What we might do differently: Hire both dowsers and get them to agree on a site. Ask better questions in advance about area well depths for a reality check BEFORE even starting to drill. Maybe even do all this BEFORE purchasing the property.

Watering Plants

With Well Water




Filtration for Drinking Water



A 450 gallon cistern made just for the pick-up. Filler up in town. Empty into the cistern at home. 3-5 cents per gallon. Delivery services are available for a premium...or dig a well.

We had started with a smaller, under sink model. But, found that our 30-50 psi line pressure did not jive well with the 40-60 psi suggested by the manufacturer. The well water needed more push to get it through the filtration. Also, the 3 gallons of waste water to 1 gallon of drinking water ratio was a little disturbing. Our new system has a much better 1:1 ratio. The 120v pump pushes the water through much more effectively. This system takes care of the remaining dissolved solids and high fluoride issues.                          




Our well water provides interesting challenges to the health of our indoor, outdoor, and greenhouse plants.


For the most part this is due to the higher than average  well water pH levels. The more tolerant xeric garden plants seem less affected as they are fed mostly by rain water. In addition, they are already acclimated to the high alkalinity of the soil they grow in. But, during years of lower rainfall, even the xeric plants appreciate a little drink here and there.


As for the indoor plants, we had a struggle trying to figure out what the problem was. They came into the house happy and then began either failing to thrive, or going down the road of a slow painful death. It was a huge frustration.


Here is what WE THINK we figured out. The higher alkaline water creates a slime coating over the roots, preventing them from soaking up water and nutrients. Then, the roots rot and add to the demise of the plants. This "Ah Ha" would explain why after watering the indoor plants the old way, the soil would stay moist a month or more after watering.


Once we learned the symptoms pointed to elevated pH levels we purchased a batch of pH test strips and started experimenting. First, we tried adjusting the level with good ole vinegar. It took about 1/4 cup in our 2 gallon watering can to bring the level down to a 5 or 6. Then, over time, both the indoor and outdoor plants began to burn out. Fail...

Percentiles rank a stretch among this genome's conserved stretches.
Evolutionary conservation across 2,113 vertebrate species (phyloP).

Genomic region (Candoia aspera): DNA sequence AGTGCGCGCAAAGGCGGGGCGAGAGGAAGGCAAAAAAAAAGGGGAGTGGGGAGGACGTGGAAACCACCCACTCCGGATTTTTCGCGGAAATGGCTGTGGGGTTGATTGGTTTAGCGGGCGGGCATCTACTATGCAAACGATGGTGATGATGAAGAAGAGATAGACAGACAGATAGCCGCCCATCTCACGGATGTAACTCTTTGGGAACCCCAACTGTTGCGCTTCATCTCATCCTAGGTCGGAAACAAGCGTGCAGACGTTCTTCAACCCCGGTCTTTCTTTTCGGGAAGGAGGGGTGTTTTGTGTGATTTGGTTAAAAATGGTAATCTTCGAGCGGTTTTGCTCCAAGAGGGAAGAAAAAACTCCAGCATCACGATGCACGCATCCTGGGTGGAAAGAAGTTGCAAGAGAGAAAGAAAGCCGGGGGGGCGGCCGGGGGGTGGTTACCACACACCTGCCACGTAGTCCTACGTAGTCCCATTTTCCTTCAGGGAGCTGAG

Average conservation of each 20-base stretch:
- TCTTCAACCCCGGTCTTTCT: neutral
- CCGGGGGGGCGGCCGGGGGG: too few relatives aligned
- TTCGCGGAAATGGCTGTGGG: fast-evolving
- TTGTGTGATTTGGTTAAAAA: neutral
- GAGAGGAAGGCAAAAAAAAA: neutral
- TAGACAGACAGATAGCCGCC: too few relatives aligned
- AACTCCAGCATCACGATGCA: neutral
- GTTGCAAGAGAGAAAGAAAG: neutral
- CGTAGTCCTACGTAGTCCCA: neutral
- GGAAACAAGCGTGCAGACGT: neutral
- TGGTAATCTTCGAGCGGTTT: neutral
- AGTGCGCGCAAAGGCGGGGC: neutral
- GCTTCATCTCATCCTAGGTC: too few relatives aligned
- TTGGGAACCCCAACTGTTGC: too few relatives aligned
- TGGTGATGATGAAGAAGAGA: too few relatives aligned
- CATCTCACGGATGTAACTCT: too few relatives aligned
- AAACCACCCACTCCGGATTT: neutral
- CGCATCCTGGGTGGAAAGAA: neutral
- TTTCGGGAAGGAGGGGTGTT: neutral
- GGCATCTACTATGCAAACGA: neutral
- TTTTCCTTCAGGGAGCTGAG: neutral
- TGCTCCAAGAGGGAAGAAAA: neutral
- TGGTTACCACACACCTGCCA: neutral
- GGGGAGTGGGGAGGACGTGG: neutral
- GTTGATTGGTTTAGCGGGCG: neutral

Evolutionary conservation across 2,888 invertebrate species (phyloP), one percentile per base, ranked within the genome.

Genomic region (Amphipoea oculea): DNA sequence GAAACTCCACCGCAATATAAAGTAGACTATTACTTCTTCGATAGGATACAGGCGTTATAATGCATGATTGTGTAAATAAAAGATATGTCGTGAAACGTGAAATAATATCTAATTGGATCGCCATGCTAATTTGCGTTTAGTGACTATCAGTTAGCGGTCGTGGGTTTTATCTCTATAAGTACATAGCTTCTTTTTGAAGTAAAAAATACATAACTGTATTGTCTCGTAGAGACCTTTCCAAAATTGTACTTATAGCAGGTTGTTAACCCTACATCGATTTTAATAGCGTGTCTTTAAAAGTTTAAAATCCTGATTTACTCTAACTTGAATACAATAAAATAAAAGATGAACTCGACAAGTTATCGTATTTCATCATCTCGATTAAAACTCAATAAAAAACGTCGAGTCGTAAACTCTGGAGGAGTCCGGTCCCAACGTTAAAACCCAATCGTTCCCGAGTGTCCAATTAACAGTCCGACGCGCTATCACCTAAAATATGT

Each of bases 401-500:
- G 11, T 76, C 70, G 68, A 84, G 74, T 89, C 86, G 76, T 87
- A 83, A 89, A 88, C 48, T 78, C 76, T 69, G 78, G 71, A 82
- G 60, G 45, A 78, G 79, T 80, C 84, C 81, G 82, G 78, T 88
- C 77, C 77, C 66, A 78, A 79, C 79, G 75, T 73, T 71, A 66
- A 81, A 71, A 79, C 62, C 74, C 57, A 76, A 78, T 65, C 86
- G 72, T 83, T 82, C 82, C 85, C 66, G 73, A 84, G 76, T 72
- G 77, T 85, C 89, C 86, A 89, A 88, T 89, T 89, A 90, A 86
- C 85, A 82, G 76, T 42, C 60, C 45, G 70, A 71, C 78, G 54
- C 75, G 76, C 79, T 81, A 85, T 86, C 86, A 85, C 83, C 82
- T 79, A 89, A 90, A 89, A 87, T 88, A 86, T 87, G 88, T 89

The next attempt was a purchase of "pH Down" from Walmart. It did a good job, the plants were happy. But, it was pricey. We had planted a good size batch of hearty, water wise natives last year. Until established, these little guys need attention with regular watering. The pH Down went fast. So, We looked again at reviews of other products.


The fix we are using now, is powdered citric acid. We started in the fall, so the guinea pigs are the indoor plants. We made up a huge batch of pH adjusted tap water, added a little Dyna-Gro plant food, took the plants to the kitchen sink and flooded the heck out of them. It was important to try and flush as much of the root slime as we could. From then on, normal waterings when needed.


Over the course of the next couple months, the waterings became more frequent and the plants were drinking again. They began to actually green up and grow! So far, the one-two punch of the citric acid and Dyna-Gro works. The powdered citric acid is less expensive and you need to use less for an adjustment. It is potent stuff. So you want to avoid touching it or accidentally rubbing it in your eyes. Just use care and common sense. Because of our nutrient depleted water, I use a light dose of a few drops of Dyna-Grow with each watering.


We're hoping for equally good results with  the outdoor plants. Especially, the scattering of annuals. They seemed especially sensitive to alkalinity.



Over time, there has been good improvement in the water quality. We no longer have to use an iron filter, and the amount of sediment is far less, making the filters last a lot longer.


We currently use a simple 2-part system for the water coming into the house. It includes a carbon filter to remove tastes and smells, and a string filter for fine sediment. This in itself provides very nice, water for general use. We are only changing out the filters once a year at this point. Here are the main components:





Filtration for General Use




High alkalinity of well water and outdoor soil.



If you like to garden, pay attention to the water pH and know that making an adjustment is doable. Add potting soil to the soil around where your annuals go in. This will help neutralize the soil environment. Garden mostly with native plants that are already accustom to alkaline soils.



We experimented with both the tap water and the RO, drinking water. The RO water with far less dissolved solids needed about half the amount of citric acid to achieve the desired pH. Although, we presume the RO water also contains less nutrients.


More info in article to the left, Watering Plants With Well Water.